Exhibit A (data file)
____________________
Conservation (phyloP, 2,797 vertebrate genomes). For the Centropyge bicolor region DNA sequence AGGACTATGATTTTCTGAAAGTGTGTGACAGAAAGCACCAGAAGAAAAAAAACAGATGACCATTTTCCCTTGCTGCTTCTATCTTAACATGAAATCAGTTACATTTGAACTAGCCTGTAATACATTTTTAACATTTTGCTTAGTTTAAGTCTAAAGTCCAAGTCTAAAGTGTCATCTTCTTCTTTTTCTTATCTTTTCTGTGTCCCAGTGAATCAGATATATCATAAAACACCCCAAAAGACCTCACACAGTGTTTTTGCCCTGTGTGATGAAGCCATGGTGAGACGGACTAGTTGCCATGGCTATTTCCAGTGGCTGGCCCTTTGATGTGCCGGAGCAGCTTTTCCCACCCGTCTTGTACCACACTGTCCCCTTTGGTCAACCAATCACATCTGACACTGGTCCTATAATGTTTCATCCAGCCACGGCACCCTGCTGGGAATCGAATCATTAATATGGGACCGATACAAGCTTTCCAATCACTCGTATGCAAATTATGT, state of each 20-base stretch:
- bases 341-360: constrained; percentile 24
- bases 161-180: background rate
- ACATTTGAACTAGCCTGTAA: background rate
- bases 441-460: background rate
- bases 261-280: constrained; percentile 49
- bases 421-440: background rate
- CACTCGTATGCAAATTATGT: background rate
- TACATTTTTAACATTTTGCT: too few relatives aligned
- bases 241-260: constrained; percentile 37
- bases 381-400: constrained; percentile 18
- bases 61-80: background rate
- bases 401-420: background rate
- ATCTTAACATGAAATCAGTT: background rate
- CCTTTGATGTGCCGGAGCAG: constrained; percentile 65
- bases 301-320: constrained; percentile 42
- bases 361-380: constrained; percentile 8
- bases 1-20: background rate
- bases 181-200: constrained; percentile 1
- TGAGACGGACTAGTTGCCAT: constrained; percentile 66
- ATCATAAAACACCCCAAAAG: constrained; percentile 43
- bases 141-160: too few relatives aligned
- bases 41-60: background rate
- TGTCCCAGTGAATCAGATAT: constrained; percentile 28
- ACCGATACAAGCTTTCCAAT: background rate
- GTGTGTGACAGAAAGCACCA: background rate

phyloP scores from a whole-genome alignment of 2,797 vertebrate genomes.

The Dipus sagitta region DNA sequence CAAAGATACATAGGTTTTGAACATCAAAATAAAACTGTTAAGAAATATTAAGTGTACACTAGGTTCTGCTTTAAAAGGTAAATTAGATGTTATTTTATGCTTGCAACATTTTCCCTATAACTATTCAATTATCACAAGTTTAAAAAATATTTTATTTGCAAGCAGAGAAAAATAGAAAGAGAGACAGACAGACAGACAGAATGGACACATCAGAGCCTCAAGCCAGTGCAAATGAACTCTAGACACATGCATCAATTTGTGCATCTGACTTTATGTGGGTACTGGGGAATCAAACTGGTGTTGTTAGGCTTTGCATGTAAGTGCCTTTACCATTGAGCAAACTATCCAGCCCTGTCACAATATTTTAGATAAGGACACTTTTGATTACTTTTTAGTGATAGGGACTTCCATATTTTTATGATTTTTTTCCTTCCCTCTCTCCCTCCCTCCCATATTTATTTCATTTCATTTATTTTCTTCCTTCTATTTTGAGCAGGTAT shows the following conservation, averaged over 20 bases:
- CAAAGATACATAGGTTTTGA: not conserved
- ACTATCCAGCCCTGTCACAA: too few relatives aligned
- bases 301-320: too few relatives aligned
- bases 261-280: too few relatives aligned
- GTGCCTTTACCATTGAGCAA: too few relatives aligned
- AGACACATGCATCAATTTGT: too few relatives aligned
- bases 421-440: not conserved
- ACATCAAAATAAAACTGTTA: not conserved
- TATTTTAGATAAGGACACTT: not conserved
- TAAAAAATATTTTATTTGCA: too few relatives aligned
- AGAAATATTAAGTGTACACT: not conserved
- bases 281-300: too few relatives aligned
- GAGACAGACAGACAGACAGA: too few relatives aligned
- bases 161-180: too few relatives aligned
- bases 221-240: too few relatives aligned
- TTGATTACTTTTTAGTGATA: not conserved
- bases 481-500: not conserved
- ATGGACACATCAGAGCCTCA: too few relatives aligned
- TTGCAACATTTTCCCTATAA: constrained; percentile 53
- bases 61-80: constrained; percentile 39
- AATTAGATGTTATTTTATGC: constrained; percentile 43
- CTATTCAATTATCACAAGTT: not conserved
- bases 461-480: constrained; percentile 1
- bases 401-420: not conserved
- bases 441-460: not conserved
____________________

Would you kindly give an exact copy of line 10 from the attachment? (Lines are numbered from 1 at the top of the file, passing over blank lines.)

- bases 241-260: constrained; percentile 37